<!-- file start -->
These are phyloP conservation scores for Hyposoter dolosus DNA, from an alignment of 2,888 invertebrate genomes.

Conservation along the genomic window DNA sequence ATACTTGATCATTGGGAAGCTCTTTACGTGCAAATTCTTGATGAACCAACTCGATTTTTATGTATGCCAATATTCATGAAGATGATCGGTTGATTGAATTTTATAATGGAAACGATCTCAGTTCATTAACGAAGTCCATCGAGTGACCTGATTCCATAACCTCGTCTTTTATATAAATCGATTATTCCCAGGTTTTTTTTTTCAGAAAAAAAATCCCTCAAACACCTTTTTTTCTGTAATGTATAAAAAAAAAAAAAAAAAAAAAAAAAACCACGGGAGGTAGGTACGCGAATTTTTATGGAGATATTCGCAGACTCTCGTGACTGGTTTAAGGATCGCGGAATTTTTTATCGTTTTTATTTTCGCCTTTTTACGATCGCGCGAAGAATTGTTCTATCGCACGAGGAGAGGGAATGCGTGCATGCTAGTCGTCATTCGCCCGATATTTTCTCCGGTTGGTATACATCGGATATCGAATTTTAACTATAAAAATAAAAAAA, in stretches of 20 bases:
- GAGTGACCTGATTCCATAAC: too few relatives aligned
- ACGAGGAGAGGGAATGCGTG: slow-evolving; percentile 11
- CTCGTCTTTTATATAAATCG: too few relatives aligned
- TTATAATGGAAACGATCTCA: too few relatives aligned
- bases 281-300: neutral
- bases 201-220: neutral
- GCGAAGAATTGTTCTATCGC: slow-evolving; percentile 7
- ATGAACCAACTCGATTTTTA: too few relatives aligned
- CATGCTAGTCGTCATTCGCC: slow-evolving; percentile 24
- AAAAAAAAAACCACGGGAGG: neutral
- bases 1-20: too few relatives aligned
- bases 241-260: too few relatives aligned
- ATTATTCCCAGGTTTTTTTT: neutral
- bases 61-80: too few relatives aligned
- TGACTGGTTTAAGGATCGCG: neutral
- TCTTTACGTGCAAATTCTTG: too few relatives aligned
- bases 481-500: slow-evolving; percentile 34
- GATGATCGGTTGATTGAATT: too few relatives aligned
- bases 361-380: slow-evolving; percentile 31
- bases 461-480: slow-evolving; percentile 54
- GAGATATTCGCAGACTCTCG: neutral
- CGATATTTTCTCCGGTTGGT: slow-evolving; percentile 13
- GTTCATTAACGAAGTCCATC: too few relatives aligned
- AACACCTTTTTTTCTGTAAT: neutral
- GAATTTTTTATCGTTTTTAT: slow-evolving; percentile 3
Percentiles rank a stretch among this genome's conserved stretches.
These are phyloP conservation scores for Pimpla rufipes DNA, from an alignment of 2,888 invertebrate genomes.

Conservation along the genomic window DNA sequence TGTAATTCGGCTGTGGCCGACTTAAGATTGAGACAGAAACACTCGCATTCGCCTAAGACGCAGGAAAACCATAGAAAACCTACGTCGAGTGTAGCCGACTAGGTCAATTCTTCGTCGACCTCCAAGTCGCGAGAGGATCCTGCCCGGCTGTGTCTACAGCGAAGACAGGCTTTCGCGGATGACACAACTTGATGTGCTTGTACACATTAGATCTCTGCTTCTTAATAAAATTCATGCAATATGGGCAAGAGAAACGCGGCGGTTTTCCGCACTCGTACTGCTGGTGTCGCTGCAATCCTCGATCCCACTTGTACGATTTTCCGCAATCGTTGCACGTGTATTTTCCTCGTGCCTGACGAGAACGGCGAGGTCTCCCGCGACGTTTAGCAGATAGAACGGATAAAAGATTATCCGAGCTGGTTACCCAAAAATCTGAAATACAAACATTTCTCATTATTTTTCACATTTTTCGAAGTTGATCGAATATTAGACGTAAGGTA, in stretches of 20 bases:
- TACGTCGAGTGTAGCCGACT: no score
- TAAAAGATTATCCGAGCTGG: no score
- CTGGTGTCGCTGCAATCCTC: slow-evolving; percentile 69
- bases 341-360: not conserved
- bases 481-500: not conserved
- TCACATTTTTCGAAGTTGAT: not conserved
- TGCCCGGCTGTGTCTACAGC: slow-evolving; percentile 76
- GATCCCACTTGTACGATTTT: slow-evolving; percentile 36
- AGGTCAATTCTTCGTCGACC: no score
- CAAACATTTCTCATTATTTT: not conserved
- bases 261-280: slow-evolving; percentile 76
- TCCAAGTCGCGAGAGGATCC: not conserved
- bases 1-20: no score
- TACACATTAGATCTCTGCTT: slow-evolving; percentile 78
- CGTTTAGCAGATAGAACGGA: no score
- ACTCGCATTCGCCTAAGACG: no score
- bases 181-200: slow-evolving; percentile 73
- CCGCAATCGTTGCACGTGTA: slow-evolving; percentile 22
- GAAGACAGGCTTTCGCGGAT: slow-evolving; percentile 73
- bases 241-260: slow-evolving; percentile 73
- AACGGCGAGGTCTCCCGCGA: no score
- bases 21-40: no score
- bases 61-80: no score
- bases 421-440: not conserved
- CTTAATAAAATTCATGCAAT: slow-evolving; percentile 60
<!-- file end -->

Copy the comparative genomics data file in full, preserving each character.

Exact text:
These are phyloP conservation scores for Hyposoter dolosus DNA, from an alignment of 2,888 invertebrate genomes.

Conservation along the genomic window DNA sequence ATACTTGATCATTGGGAAGCTCTTTACGTGCAAATTCTTGATGAACCAACTCGATTTTTATGTATGCCAATATTCATGAAGATGATCGGTTGATTGAATTTTATAATGGAAACGATCTCAGTTCATTAACGAAGTCCATCGAGTGACCTGATTCCATAACCTCGTCTTTTATATAAATCGATTATTCCCAGGTTTTTTTTTTCAGAAAAAAAATCCCTCAAACACCTTTTTTTCTGTAATGTATAAAAAAAAAAAAAAAAAAAAAAAAAACCACGGGAGGTAGGTACGCGAATTTTTATGGAGATATTCGCAGACTCTCGTGACTGGTTTAAGGATCGCGGAATTTTTTATCGTTTTTATTTTCGCCTTTTTACGATCGCGCGAAGAATTGTTCTATCGCACGAGGAGAGGGAATGCGTGCATGCTAGTCGTCATTCGCCCGATATTTTCTCCGGTTGGTATACATCGGATATCGAATTTTAACTATAAAAATAAAAAAA, in stretches of 20 bases:
- GAGTGACCTGATTCCATAAC: too few relatives aligned
- ACGAGGAGAGGGAATGCGTG: slow-evolving; percentile 11
- CTCGTCTTTTATATAAATCG: too few relatives aligned
- TTATAATGGAAACGATCTCA: too few relatives aligned
- bases 281-300: neutral
- bases 201-220: neutral
- GCGAAGAATTGTTCTATCGC: slow-evolving; percentile 7
- ATGAACCAACTCGATTTTTA: too few relatives aligned
- CATGCTAGTCGTCATTCGCC: slow-evolving; percentile 24
- AAAAAAAAAACCACGGGAGG: neutral
- bases 1-20: too few relatives aligned
- bases 241-260: too few relatives aligned
- ATTATTCCCAGGTTTTTTTT: neutral
- bases 61-80: too few relatives aligned
- TGACTGGTTTAAGGATCGCG: neutral
- TCTTTACGTGCAAATTCTTG: too few relatives aligned
- bases 481-500: slow-evolving; percentile 34
- GATGATCGGTTGATTGAATT: too few relatives aligned
- bases 361-380: slow-evolving; percentile 31
- bases 461-480: slow-evolving; percentile 54
- GAGATATTCGCAGACTCTCG: neutral
- CGATATTTTCTCCGGTTGGT: slow-evolving; percentile 13
- GTTCATTAACGAAGTCCATC: too few relatives aligned
- AACACCTTTTTTTCTGTAAT: neutral
- GAATTTTTTATCGTTTTTAT: slow-evolving; percentile 3
Percentiles rank a stretch among this genome's conserved stretches.
These are phyloP conservation scores for Pimpla rufipes DNA, from an alignment of 2,888 invertebrate genomes.

Conservation along the genomic window DNA sequence TGTAATTCGGCTGTGGCCGACTTAAGATTGAGACAGAAACACTCGCATTCGCCTAAGACGCAGGAAAACCATAGAAAACCTACGTCGAGTGTAGCCGACTAGGTCAATTCTTCGTCGACCTCCAAGTCGCGAGAGGATCCTGCCCGGCTGTGTCTACAGCGAAGACAGGCTTTCGCGGATGACACAACTTGATGTGCTTGTACACATTAGATCTCTGCTTCTTAATAAAATTCATGCAATATGGGCAAGAGAAACGCGGCGGTTTTCCGCACTCGTACTGCTGGTGTCGCTGCAATCCTCGATCCCACTTGTACGATTTTCCGCAATCGTTGCACGTGTATTTTCCTCGTGCCTGACGAGAACGGCGAGGTCTCCCGCGACGTTTAGCAGATAGAACGGATAAAAGATTATCCGAGCTGGTTACCCAAAAATCTGAAATACAAACATTTCTCATTATTTTTCACATTTTTCGAAGTTGATCGAATATTAGACGTAAGGTA, in stretches of 20 bases:
- TACGTCGAGTGTAGCCGACT: no score
- TAAAAGATTATCCGAGCTGG: no score
- CTGGTGTCGCTGCAATCCTC: slow-evolving; percentile 69
- bases 341-360: not conserved
- bases 481-500: not conserved
- TCACATTTTTCGAAGTTGAT: not conserved
- TGCCCGGCTGTGTCTACAGC: slow-evolving; percentile 76
- GATCCCACTTGTACGATTTT: slow-evolving; percentile 36
- AGGTCAATTCTTCGTCGACC: no score
- CAAACATTTCTCATTATTTT: not conserved
- bases 261-280: slow-evolving; percentile 76
- TCCAAGTCGCGAGAGGATCC: not conserved
- bases 1-20: no score
- TACACATTAGATCTCTGCTT: slow-evolving; percentile 78
- CGTTTAGCAGATAGAACGGA: no score
- ACTCGCATTCGCCTAAGACG: no score
- bases 181-200: slow-evolving; percentile 73
- CCGCAATCGTTGCACGTGTA: slow-evolving; percentile 22
- GAAGACAGGCTTTCGCGGAT: slow-evolving; percentile 73
- bases 241-260: slow-evolving; percentile 73
- AACGGCGAGGTCTCCCGCGA: no score
- bases 21-40: no score
- bases 61-80: no score
- bases 421-440: not conserved
- CTTAATAAAATTCATGCAAT: slow-evolving; percentile 60